Can things be designed so well that they actually lead to design flaws or hindered performance? I recently received a thermal cup as a gift and I was excited because my other one was leaking and it didn't do the best job at keeping the heat inside when there were hot contents in the cup (and not burning my hand). So when I got this new one, I wasn't calibrated to it's functionality. The next morning at work, I started my normal routine by heating up some water and pouring it into my cup to make green tea. Came back to my desk and let it sit for about 30 mins, thinking this would be long enough to let it cool down a bit. WRONG! The cup was cold to the touch, but the contents were like lava in my mouth. I left my drink for 2 hours, and when I come back after lunch I went to take a sip and bam! Still hot! Not lava hot, but hot enough to burn. So what I've concluded is that in order to enjoy my hot beverage at a reasonable consumable temperature it must be made at a minimum of 4-5 hours prior to consumption. Does anyone else see this as a problem?
Now think of the opposite. It works great for cold contents as well. After spending hours outside on a hot day, an ice cold beverage is nothing short of pure bliss. The issue is this cup was not just designed for cold, but hot as well (although we all know the problem with hot contents). So does this mean I always have to plan hours in advance for when I would like to have a hot (not super-hot) beverage? Do I have to temperature control the contents prior to pouring them in the cup so I have a better idea of the consistent temperature in the cup shortly thereafter? Do I need to quickly get caught up with the cooling rate of various types of liquids to better gauge the window period of safe and enjoyable consumption? And do you think the designers of this cup thought that this would be something that their consumers should have been made aware of? ***Beware: the contents of this cup are probably very cold or very hot. Good luck!***
I started to think about other designs that are "too good" that have led to expensive mistakes, cognitive deficits, and even injury (and potential insults from onlookers). These couple things came to mind.
Luxury Vehicles. When I was in high school, I learned how to drive. The one thing all high school teenagers want is a car. I didn’t have one at first, so I borrowed my parents' cars (after a little begging). My parents were very successful, so I was lucky because when I borrowed their cars, I was cruising in luxury. So what's the catch? If you have driven both an economical and luxury vehicle (not at the same time), besides all the interior differences, the biggest difference is in the performance and handling of the vehicle. Meaning, when you drive fast in a luxury vehicle, you don't really feel like you're driving fast. I think you can see where I am going with this. One day I was driving in the typical Florida rain and I didn't realize how fast I was going. Sure enough, I get pulled over. Officer, "Son, do you realize how fast you were going?" Teenage me, "Honestly sir, no, I don't." At the time I didn't have the human factors training I do now, but I don't think it would've helped my case by trying to explain that "it wasn't my fault that the car was designed so well it afforded me to drive fast, even in the rain…sir"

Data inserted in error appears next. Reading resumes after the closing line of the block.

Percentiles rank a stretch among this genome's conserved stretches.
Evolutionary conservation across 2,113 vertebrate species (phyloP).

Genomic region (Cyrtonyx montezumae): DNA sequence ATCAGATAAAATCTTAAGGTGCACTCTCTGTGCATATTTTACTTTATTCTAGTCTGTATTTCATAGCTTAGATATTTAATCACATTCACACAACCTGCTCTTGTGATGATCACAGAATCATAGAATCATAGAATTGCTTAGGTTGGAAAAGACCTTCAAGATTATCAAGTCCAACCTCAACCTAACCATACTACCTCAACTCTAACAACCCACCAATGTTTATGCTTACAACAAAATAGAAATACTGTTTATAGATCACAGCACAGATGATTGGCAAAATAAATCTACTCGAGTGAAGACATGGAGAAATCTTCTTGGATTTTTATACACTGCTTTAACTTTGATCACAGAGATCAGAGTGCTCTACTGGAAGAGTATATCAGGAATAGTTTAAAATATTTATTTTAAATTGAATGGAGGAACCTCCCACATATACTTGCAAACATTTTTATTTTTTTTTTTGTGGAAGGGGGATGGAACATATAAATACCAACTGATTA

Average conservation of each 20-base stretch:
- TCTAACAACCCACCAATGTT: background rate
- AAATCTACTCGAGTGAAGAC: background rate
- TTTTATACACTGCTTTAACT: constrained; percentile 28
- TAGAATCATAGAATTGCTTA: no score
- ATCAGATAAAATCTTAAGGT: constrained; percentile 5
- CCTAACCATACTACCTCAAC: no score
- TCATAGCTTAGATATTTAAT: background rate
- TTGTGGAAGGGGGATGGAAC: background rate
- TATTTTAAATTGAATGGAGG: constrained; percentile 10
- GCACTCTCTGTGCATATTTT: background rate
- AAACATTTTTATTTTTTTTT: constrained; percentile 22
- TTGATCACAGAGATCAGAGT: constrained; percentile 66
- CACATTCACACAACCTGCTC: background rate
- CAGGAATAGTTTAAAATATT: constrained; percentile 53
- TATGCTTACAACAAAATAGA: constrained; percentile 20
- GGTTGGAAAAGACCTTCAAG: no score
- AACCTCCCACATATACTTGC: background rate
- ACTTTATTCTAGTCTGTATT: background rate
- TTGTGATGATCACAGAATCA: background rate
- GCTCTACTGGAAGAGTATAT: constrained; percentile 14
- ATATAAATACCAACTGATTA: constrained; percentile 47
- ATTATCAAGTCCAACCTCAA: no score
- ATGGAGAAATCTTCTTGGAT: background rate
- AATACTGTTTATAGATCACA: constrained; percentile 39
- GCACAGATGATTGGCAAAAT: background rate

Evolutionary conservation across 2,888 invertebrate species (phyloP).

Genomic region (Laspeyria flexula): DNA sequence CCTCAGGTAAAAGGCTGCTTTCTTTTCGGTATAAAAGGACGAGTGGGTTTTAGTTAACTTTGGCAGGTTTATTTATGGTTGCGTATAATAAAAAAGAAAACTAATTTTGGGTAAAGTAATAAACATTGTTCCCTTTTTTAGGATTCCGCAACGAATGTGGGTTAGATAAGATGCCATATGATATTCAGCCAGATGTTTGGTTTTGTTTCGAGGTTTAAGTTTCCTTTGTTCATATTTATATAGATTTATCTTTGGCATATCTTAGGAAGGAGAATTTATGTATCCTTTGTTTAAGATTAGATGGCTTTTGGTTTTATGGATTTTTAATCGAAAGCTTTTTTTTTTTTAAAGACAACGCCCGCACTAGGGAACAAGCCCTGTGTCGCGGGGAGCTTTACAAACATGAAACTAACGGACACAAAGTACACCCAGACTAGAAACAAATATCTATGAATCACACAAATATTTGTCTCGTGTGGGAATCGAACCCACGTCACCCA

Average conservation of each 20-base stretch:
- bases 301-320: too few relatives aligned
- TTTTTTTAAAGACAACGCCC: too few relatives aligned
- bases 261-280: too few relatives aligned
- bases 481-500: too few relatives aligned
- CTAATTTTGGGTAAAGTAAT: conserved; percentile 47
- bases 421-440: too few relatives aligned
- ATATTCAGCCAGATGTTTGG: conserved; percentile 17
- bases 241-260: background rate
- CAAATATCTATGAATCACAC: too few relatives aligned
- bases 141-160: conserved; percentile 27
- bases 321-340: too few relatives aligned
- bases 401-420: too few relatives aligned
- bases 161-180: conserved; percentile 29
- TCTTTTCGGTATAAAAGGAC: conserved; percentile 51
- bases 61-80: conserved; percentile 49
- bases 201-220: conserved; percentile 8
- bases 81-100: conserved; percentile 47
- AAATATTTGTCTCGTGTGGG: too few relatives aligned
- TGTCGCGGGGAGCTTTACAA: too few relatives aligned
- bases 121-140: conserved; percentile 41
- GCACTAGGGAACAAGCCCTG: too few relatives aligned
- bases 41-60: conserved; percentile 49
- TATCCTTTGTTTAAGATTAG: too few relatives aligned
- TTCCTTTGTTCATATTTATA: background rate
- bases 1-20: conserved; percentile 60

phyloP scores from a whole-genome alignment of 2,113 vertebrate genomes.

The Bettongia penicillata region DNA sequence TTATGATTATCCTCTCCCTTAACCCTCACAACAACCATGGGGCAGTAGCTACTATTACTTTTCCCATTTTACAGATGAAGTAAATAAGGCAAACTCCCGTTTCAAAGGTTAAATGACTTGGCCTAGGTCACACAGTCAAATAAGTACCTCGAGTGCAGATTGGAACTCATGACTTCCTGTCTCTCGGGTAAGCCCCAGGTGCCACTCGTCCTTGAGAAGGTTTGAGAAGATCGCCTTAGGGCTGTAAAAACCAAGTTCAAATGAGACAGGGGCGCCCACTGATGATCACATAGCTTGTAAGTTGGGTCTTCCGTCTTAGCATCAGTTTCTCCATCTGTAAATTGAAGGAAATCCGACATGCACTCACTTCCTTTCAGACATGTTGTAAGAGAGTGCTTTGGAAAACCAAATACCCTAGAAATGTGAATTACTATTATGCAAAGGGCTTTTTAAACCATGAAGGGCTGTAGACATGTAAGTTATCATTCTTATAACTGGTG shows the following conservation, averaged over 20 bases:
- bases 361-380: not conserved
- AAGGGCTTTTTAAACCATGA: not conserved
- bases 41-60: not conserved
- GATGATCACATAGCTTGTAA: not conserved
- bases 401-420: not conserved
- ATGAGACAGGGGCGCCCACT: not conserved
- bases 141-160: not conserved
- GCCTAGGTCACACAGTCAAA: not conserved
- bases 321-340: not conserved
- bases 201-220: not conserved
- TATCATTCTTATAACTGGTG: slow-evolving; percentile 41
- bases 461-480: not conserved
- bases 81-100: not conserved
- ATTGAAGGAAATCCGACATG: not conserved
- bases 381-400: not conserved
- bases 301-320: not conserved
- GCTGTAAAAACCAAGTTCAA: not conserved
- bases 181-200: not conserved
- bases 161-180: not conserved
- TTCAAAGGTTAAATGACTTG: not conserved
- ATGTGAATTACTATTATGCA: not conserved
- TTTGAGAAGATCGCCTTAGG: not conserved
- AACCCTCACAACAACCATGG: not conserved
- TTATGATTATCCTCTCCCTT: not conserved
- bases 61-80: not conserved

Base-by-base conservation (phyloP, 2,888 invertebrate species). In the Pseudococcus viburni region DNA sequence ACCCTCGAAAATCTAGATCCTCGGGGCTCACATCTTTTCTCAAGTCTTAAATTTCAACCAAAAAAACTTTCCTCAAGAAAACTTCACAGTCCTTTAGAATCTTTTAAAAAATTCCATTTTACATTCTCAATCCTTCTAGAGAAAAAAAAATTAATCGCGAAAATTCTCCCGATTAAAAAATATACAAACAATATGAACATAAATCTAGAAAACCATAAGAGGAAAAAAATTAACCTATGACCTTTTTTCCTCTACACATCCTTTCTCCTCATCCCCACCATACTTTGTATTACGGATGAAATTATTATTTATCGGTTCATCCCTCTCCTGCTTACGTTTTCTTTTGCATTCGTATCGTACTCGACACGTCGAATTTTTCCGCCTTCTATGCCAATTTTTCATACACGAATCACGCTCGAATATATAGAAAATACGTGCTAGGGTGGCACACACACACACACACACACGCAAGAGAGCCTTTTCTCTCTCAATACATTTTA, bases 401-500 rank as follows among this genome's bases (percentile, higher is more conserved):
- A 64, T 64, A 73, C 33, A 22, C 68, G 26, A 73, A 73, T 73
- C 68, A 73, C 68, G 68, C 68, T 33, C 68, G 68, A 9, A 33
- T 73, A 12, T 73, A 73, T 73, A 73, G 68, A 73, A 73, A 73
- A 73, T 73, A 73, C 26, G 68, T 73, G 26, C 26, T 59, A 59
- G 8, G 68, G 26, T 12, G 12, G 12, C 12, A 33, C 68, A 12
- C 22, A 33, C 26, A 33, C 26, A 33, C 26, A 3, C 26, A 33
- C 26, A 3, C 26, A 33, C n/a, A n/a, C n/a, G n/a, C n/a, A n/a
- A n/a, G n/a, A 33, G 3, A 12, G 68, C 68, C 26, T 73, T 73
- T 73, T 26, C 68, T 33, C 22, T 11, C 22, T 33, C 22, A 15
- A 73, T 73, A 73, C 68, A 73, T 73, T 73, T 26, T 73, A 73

Google. Yes, the almighty Google! What's wrong with Google you say? Well, you literally have an answer to almost any question (or at least someone's opinion about it). The problem is, why would you need to remember or learn how to do anything now since the answer or procedure is available right at your fingertips. Research has shown that when we think we can access information from someone or something else, then we are less likely to recall that information on our own (Sparrow, Liu, & Wegner, 2011). This is not a new concept. Transactive memory (Wegner, 1985) basically states that if two people spend a lot of time together, they may each store a different piece of knowledge related to a topic, and are more likely to recall that information when together than if asked separately. The difference now is that the internet has become our daily partner, and we are depending on it as our external memory store. It does such a great job at remembering everything, we don't really need to do this ourselves, we just need to know where to find it. Is this a good or bad thing? I won't get into that, but at a minimum, there are pros and cons. Feel free to battle it out in the comments below.
Sparrow, B., Liu, J., & Wegner, D. M. (2011). Google effects on memory: Cognitive consequences of having information at our fingertips. Science, 333, 776 -778.
Wegner, D. M., Giuliano, T., & Hertel, P. (1985). Cognitive interdependence in close relationships. In W. J. Ickes (Ed.), Compatible and incompatible relationships (pp. 253-276). New York: Springer-Verlag.
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